Who to watch in Washington's power politics as Reagan's ability to deliver lessens
Probably the most interesting news in the power world this week is that the important person to know in Washington is Sen. Robert Dole (R) of Kansas. If you are, or were, a foreign government, you would of course want to continue to have a good pipeline into the White House. But you would also want one of your best diplomats in easy access to Senator Dole on Capitol Hill.
President Reagan is still largely setting the agenda in both domestic and foreign policy in Washington. His is the power of initiative and he is still using it toward the achievement of his various and well-known purposes. The debate continues to be over how much of what he wants will be granted or withheld by the Congress.
But the second Reagan term is already clearly different from the first Reagan term. The big difference is that the White House no longer commands an almost automatic majority in Congress for Mr. Reagan's purposes.
During the first Reagan term the important thing for any foreign government to know was what Reagan himself intended. Today the important thing to know is how much Dole will be able or willing to deliver of what Reagan wants. The senator is now the policeman at the main intersection of power and policy in Washington.
A subordinate clause to the above is that in some areas the Congress may even impose a policy contrary to what Reagan wants. Most initiative will probably continue to come from the White House. But there is contrary traffic and sometimes that will prevail.
The most visible example of the new order in Washington is the trimming by Congress of Reagan's 1986 military budget. It was Dole who first determined the net will of the Congress and then conveyed that will to Reagan. As a result, the arms buildup is over. The Defense Department is to be put on a ``maintenance'' basis. It is to get enough money to keep what it has going, as well as what is under construction. But there is not to be a further expansion of either the budget or the armed forces.
There are still some foreign policy areas where the Congress is content to leave policymaking to the executive branch of government. Secretary of State George Shultz had a six-hour meeting in Vienna early this week with Andrei Gromyko, the Soviet foreign minister. The two went over the ground on conditions for time and place for a summit meeting of their principals, and also the possibilities for arms control.
The Shultz-Gromyko meeting was an example of an area where Mr. Shultz can move with flexibility. But this is partly because he enjoys the confidence of Congress that he will seek improved US-Soviet relations with tact and care. Congress is watching at a distance. Right now, when it comes to US-Soviet relations, it is willing ``to let George do it.''
That does not apply, however, either to the Mideast or to Central America. The Senate, which enjoys special constitutional authority in foreign affairs, has taken control of policy toward the Sandinista government in Nicaragua. It has substituted its own policy for Reagan's. The Reagan policy was aimed, despite public statements to the contrary, at the overthrow of the Sandinista regime. The Senate's policy is to apply limited pressure on the regime toward a negotiated settlement.
The Middle East is another area where Congress is now dominant. The White House and State Department would, if free to do so, try to pursue an ``even handed'' course toward the Middle East. This would mean using America's enormous economic leverage over Israel to push Israel toward peace with the Arabs by surrendering much of the Arab territories it now occupies. But Congress is moving ahead these days in providing Israel with the economic and military support it wants wthout using that support for political leverage.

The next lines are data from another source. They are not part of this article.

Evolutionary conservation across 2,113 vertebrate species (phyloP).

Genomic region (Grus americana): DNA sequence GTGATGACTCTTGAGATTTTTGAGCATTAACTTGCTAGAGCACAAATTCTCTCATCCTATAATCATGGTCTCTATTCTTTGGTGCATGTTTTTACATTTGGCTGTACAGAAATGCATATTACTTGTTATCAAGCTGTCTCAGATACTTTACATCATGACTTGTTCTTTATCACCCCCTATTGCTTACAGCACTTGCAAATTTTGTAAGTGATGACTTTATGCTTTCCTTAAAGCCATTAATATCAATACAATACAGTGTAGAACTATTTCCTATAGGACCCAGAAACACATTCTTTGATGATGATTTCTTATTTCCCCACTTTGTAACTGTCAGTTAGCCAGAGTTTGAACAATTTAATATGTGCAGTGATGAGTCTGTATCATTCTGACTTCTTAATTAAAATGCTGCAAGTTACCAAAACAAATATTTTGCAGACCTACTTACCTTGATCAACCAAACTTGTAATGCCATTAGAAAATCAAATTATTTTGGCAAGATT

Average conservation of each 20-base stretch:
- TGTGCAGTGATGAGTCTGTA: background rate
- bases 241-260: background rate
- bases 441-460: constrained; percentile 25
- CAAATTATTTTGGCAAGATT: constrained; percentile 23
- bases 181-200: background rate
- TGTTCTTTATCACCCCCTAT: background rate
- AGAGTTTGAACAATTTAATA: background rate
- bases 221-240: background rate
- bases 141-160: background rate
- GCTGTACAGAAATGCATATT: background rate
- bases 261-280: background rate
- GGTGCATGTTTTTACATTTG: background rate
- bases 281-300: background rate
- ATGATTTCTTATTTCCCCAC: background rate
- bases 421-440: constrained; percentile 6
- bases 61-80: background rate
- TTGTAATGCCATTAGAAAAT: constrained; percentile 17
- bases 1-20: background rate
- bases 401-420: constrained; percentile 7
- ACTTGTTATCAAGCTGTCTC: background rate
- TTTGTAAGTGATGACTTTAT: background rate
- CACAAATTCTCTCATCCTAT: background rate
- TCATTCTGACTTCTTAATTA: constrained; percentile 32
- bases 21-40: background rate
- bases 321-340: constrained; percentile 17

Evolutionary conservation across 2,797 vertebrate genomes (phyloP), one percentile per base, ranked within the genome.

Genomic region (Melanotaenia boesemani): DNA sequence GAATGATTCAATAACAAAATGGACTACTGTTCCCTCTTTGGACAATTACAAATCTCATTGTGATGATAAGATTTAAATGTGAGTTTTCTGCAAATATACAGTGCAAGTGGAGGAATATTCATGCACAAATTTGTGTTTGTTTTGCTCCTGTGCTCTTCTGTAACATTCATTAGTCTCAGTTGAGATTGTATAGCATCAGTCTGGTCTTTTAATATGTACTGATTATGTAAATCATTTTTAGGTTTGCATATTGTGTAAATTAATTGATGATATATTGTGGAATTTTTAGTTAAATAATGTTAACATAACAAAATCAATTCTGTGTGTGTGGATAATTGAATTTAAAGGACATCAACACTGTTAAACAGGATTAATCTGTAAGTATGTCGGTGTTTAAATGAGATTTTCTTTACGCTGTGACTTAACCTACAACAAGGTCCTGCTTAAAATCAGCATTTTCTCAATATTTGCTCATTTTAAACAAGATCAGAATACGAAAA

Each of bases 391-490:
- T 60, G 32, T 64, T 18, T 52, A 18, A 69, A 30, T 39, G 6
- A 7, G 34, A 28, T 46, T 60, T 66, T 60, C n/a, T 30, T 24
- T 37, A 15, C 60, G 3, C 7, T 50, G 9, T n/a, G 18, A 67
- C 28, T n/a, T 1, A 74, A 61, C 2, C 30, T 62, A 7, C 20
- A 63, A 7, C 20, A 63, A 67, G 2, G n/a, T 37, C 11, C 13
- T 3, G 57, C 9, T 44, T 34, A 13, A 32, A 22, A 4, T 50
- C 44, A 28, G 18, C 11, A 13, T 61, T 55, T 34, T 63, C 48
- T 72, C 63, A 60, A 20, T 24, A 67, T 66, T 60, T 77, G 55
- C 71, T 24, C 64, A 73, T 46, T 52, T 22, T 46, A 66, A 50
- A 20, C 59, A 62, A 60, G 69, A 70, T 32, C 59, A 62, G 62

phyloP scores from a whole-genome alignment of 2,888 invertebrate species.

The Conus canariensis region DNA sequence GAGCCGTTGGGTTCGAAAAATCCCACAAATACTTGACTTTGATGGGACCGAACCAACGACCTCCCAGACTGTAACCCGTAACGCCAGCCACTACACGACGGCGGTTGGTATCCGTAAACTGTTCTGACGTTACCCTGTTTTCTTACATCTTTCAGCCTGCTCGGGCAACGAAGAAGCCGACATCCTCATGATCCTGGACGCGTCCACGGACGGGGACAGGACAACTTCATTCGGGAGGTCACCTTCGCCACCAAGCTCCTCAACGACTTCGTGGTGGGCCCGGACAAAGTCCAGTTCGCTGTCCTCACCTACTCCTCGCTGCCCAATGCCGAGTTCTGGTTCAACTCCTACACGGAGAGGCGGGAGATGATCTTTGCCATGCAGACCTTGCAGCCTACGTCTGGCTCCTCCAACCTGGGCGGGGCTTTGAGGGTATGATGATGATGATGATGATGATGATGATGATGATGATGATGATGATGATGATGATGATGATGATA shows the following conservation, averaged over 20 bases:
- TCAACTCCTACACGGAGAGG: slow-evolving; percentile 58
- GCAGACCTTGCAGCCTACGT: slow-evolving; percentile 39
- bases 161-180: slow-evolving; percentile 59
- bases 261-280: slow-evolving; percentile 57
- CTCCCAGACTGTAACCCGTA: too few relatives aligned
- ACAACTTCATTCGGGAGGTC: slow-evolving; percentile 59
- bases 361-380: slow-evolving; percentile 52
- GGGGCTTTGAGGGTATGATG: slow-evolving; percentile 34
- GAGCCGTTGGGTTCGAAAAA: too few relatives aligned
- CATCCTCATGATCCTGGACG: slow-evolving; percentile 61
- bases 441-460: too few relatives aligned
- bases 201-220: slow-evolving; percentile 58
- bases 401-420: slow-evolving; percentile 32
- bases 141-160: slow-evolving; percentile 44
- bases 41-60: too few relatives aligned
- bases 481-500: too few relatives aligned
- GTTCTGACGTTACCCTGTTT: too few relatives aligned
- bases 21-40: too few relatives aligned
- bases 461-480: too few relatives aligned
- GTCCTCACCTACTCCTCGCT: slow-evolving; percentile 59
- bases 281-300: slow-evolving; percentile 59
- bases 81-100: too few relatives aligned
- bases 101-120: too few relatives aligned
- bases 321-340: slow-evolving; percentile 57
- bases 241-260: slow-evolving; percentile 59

Trade protectionism is another area in which the initiative is being exercised in Congress. The President is still trying to pursue a free-trade policy, but the demand for trade protectionism from the House of Representatives, in particular, is insistent and rising.
In power politics one of the important things for a statesman to know is the locus of political power in the major capitals. The Western world spends enormous amounts of time and energy trying to figure out who holds power inside the Kremlin. To know that is to be able to estimate likely policy directions.
The same rule applies to Washington. And sometimes it is almost as difficult for the outsider to identify the real locus of power there as in the Kremlin.
The actual situation in Washington today is: There is in the White House a President with strong views about defense, taxes, welfare, the Soviet Union, and Central America.
There is also an informal group in Congress consisting of the Republican leaders in the Senate and the Democratic Party leaders in the House. This informal and flexible group enjoys decisive power. A consensus within that group can impose policy or policy change on the President.
At present the inclination in that group is to feel that Reagan has gone too far with his military buildup, too far in favor of the contra rebels in Central America, and too far in his anti-Soviet posture. It also feels that he carried his opposition to welfare too far in domestic affairs.
The implications are obvious from the above. US foreign policy during the second term is bound to be less aggressive than during the first. A US military invasion of Nicaragua would have been conceivable two years ago. It is not conceivable today. The informal council on Capitol Hill would not permit it today.
Meanwhile, will there be a summit soon? Shultz is not saying. A reasonable guess is that he and Gromyko are working at a formula that will not prove politically damaging to either of their masters.